Millennials are easy to spot. They're the ones welded to their handheld devices, touting peculiar professional titles and ambitions. Born between 1980 and the early 2000s, Millennials, or Generation Y, are entitled, lazy, self-centered, and callow, according to popular perception.
It's true, this generation is different – but not for those oft-repeated gloomy reasons.
As a new report from the Pew Center titled, "Millennials in Adulthood: Detached from Institutions, Networked with Friends," demonstrates, most of the members of the Millennial generation were born into an American landscape that is vastly different from that of Generation X, Baby Boomers, and the Silent Generation.
She has lived more than the Bible's promise of three scores and 10. In fact, Sarah Jackson Bobo, born April 28, 1924, in Hookpur, Ark., is poised to celebrate yet another milestone. On Sunday, April 27th, her children will help celebrate her 90th birthday at the Double Tree by Hilton Hotel at 185 Union Ave..
"My mother has lived almost a century," said Derome Bobo Sr., the 11th of his mother's 17 children and chairperson of the Sarah Jackson Bobo birthday gala. She birthed five daughters and 12 sons. One of them, Sgt. Edward Lee Bobo, was killed in August 1967 while serving his last tour of duty in the Vietnam War. He was scheduled for discharge that year in October.
"She's the oldest remaining member of the family and, I believe, the oldest African-American living in Elaine, Ark. She only has cousins left, and she's the oldest of them all," said Bobo, operations manager for the Memphis Postal Service.
(PRNewswire) – April is National Minority Health Month, which provides a platform from which to pitch the message that some minorities have higher incidences of serious chronic diseases than the U.S. population at large, making regular check-ups and good health management for these groups critical.
In particular, high blood pressure or hypertension, kidney disease and diabetes strike larger segments of certain minorities than of the general population, according to Ronald Charles, M.D., vice president of medical affairs for Buckeye Community Health Plan (BCHP) BCHP. The 2010 U.S. Census indicates that approximately 36 percent of the population belongs to a racial or ethnic minority group.
"Studies show that lack of access to health care, poverty, and cultural attitudes and behaviors are barriers to preventive care and disease management for some minority Americans," Dr. Charles said.
I'm tired, my sisterfriend says. I don't know how much longer I can hold on. As I hear her I have a couple of choices. One is to tell her to get with her pastor and pray; the other is to tell her to get real with her illness. Running her to her pastor takes her to a familiar place. Pushing her to help takes her out of her comfort zone.
When my beloved brothers and sisters share that they are stymied in the way they live their lives, I don't mind praying and encouraging spiritual counsel, but I do mind ignoring the medicinal help that could assist my sisterfriend.
So my sister is sighing her pain, and I am wondering what to do. There are few that will hear a black woman in a black community, strumming her pain, questioning her faith. According to the National Associations of Mental Health more than 4 percent of African Americans have considered suicide. Most of them are African-American women.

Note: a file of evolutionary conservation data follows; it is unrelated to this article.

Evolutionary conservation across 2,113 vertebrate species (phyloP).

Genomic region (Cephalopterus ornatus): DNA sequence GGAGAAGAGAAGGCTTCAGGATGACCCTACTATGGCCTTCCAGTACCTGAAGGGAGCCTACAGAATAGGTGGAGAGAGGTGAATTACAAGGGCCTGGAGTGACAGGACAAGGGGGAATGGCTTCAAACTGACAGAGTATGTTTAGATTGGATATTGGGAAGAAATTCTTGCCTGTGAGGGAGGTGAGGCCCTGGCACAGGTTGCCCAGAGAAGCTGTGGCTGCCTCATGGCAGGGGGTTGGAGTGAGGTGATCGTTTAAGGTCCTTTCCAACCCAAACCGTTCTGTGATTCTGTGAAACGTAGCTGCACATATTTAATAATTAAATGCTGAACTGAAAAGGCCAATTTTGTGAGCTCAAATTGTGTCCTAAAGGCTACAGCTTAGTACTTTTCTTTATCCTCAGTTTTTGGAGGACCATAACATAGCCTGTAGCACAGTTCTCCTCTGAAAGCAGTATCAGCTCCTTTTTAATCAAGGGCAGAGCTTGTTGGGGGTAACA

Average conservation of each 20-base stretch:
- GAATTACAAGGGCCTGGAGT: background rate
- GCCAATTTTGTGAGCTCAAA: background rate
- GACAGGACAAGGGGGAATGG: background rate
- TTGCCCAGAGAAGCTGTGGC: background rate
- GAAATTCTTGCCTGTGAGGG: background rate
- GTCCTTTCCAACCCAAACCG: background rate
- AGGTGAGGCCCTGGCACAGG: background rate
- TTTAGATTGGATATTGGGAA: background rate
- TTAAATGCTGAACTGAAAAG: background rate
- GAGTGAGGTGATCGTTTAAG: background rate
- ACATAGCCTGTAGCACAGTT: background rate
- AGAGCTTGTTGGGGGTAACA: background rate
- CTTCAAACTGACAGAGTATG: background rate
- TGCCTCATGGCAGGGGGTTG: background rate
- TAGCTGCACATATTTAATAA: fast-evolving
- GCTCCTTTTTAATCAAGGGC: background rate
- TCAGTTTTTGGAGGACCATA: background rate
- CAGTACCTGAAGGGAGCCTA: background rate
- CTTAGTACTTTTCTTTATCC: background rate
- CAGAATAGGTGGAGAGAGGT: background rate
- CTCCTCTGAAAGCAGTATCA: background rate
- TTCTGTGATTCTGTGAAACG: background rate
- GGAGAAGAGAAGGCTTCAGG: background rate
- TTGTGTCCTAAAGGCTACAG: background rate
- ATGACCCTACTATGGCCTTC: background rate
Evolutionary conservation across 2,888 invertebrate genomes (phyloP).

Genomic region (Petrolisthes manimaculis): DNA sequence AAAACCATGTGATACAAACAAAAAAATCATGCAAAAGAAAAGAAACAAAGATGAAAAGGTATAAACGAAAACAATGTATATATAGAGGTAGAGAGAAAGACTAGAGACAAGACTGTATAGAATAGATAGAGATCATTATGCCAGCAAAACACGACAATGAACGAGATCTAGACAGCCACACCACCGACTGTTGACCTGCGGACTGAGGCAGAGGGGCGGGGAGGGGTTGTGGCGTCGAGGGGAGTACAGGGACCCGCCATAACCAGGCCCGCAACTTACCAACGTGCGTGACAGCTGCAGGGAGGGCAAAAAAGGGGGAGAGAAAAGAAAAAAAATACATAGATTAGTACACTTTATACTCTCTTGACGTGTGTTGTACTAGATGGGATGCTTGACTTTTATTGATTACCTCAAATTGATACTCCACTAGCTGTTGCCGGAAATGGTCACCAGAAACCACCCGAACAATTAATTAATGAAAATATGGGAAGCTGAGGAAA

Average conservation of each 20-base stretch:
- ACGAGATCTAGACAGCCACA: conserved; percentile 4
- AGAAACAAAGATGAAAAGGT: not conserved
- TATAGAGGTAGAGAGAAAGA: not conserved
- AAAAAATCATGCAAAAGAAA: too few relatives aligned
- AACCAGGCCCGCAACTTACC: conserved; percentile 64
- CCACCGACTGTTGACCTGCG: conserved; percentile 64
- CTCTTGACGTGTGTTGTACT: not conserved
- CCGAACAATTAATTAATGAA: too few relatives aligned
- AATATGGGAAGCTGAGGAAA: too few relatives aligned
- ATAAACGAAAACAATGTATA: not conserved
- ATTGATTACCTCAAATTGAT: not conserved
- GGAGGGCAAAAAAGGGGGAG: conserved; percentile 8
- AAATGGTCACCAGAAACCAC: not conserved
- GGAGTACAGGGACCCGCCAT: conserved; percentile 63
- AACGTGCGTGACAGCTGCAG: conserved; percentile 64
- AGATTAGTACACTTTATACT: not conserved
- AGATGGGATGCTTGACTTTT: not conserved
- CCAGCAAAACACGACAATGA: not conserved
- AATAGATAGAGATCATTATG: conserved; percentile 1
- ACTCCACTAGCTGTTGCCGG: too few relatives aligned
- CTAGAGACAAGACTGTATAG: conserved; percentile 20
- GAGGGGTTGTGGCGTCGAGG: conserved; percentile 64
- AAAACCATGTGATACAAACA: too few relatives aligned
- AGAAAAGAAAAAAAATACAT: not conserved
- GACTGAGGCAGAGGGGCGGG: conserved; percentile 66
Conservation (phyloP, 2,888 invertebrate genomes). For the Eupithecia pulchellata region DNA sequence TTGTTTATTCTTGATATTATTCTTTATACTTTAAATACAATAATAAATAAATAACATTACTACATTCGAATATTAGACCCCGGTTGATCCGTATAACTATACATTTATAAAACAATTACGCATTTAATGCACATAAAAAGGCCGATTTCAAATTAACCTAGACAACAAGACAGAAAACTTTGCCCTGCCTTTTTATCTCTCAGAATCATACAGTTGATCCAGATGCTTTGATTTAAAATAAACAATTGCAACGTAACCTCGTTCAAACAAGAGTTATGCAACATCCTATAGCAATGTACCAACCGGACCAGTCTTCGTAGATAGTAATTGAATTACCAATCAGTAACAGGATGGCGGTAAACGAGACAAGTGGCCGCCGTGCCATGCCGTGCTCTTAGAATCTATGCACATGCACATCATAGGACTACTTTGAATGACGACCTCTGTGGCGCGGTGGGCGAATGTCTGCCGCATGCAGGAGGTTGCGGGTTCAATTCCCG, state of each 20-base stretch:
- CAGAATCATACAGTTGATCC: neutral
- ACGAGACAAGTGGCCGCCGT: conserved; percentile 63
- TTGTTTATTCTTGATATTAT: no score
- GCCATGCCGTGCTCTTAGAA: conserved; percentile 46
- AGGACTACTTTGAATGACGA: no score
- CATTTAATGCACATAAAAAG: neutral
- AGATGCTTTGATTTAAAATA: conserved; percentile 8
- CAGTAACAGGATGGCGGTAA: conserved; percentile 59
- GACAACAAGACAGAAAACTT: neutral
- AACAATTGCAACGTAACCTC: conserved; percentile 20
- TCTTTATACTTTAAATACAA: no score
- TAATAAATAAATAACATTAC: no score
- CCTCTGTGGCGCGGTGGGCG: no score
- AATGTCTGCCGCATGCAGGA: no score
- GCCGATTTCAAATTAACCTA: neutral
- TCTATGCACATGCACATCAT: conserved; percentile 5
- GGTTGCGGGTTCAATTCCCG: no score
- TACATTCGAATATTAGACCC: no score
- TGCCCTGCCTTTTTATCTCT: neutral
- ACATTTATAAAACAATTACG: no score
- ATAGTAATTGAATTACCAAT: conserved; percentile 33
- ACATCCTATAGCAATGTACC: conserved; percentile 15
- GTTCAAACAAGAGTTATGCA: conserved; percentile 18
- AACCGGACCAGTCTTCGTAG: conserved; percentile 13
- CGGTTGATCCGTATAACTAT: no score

For years and years and years now, women have used two particular pieces of fruit to define their body shape – and, to a certain extent, their health risks.
An apple shape, where body fat tends to be stored mostly around the waist, is typically considered to be an indicator of higher health risks, especially heart disease, diabetes and cancer.
A pear shape, where body fat tends to be stored mostly around the hips and thighs, is generally considered to be "safer."
A 16-year-old boy who had a fight with his parents is "lucky to be alive" after he stowed away in a plane's wheel well and flew from California to Hawaii surviving a lack of oxygen and cold temperatures at 38,000 feet and, the Associated Press reports.
"Doesn't even remember the flight," FBI spokesman Tom Simon in Honolulu told the Associated Press on Sunday night. "It's amazing he survived that."
Simon told AP that security footage from the San Jose airport confirmed that the Santa Clara, Calif., teen climbed a fence to get to Hawaiian Airlines Flight 45 on Sunday morning.
With the death of Rubin "Hurricane" Carter, we have lost a great fighter in the ring and a powerful advocate for the wrongfully convicted. In many ways, he helped open the eyes of many to the injustices of a system that far too often throws innocent people behind bars.
Carter knew firsthand about the plight of the wrongly accused because he had spent 19 years behind bars for crimes he did not commit. He and co-defendant John Artis were charged with a triple murder at the Lafayette Grill in Paterson, New Jersey in 1966. There was little physical evidence in the case, and the so-called eyewitnesses who testified against them were two convicted felons. And Carter and Artis maintained their innocence and passed a lie detector test. However, an all-white jury found them guilty. Carter was sentenced to three life sentences.
A victim of an unfair trial with corrupt prosecutors who originally sought the death penalty, Hurricane Carter was released after two decades in prison, including time in solitary confinement. A federal judge found that the prosecution of his case was "predicated upon an appeal to racism rather than reason, and concealment rather than disclosure." Specifically, "the jury was permitted to draw inferences of guilt based solely upon the race" of the defendants, according to the judge.